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Lake County, Ill., Will Soon Allow License Plate Readers

Notwithstanding concerns about privacy and how data might be used, Lake County will now permit its municipalities to install automated license plate readers on roads owned by the county.

Automated license plate reader
(TNS) — Despite concerns about privacy and potential uses of data, Lake County officials have been given the go-ahead to create a permit process for municipalities interested in installing automatic license plate readers along county-owned roadways.

County Board members on the Public Works, Planning and Transportation Committee said at a meeting Wednesday they believe the technology can be a tool to help police agencies across the county solve crimes, particularly as they are tied to vehicles coming in and leaving an area.

Agencies interested in installing readers on county roads will be able to apply for a permit through the county's Department of Transportation. Officials said the new policy will be similar to other permitting already done by the department. With the go-ahead Wednesday, no other approval is needed, officials said.

Flock Safety, a vendor that offers plate readers and works with some villages in the county, gave a presentation at the meeting explaining how the technology works. Bailey Quintrell, the company's vice president of strategy and partnerships, said the goal of the cameras is not to raise revenue, collect data or issue tickets. It is to help stop crime, he said.

"Our technology is totally focused on crime," Quintrell said. "It's about having evidence to solve crimes when it happens, and to prevent it from happening."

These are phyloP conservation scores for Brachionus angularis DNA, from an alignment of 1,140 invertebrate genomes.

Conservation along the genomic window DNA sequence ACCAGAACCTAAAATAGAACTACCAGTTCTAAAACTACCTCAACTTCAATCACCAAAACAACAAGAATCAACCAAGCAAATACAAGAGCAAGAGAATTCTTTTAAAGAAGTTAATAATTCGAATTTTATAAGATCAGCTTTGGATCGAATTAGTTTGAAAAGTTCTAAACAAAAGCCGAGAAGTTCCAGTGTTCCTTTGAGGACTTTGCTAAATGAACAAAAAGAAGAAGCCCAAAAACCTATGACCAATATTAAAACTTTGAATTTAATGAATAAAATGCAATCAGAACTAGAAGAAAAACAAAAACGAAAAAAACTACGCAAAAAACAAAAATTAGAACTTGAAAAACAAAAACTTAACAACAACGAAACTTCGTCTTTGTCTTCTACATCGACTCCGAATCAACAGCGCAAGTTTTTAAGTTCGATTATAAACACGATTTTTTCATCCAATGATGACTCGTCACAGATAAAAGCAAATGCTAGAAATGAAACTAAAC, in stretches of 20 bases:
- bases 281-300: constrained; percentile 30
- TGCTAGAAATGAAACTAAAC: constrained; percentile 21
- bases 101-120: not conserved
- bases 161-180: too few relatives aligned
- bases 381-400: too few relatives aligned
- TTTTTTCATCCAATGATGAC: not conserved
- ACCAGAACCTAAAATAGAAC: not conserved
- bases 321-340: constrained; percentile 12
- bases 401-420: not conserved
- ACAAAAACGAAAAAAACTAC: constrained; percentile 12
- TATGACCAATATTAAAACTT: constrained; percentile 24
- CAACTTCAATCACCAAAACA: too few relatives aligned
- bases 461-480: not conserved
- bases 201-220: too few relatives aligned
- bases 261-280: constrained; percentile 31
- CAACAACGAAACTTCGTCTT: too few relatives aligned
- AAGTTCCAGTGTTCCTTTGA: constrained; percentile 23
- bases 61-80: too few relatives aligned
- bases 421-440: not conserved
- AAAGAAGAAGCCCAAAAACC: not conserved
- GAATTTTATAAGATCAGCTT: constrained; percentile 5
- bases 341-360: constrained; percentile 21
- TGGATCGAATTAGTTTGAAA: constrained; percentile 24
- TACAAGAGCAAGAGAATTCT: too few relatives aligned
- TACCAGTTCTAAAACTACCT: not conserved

Questions about liability and whether the readers violate peoples' privacy were also brought up. But officials clarified that since the issue at-hand deals only with permitting, the county would not itself be involved in any agreement between a municipality and vendor.

This means that the county would not own any of the data collected from the readers, nor would it be responsible for it. Officials compared the permits to that of a sign a municipality might install along a road.

"We're just giving them the right to put the pole in the ground," Melanie Nelson of the state's attorney's office said at the meeting.

However, that changes if the sheriff's office became interested in pursuing plate readers, which would mean the county itself would control and own the data gathered from the readers. Officials said that kind of policy could involve a discussion at a later date.

While several board members said they agreed allowing plate readers would help law enforcement, some were still concerned about the privacy issues that could arise from the data falling into the wrong hands. District 16 board member Terry Wilke said he worries who will have access to the information after its collected, and what they can do with it.

"These kinds of things get out of hand real quickly," Wilke said. "We're in kind of uncharted waters."

District 5 board member Kevin Hunter made the point that plate readers are in a lot of places, including toll roads and airports.

"These agencies that are very big players in our county have been using this for a long, long time," Hunter said.

District 6 board member John Wasik agreed with Hunter's point about tracking being everywhere, but said that the county has to be careful with what happens to the data. He added that he supports its use to reduce crime.

"We shouldn't look at this through rose-colored glasses," he said. "If we can reduce crime — catch bad guys — let's do it. But let's be very careful how we use this."

The item was originally brought up at the committee's Dec. 1 meeting after the city of Zion asked to install plate readers along county highways that run through town. At that point, there was no policy for plate readers on county roads, meaning they were prohibited.

Other municipalities in the past have also expressed interest in plate readers.

©2022 Lake County News-Sun, Distributed by Tribune Content Agency, LLC.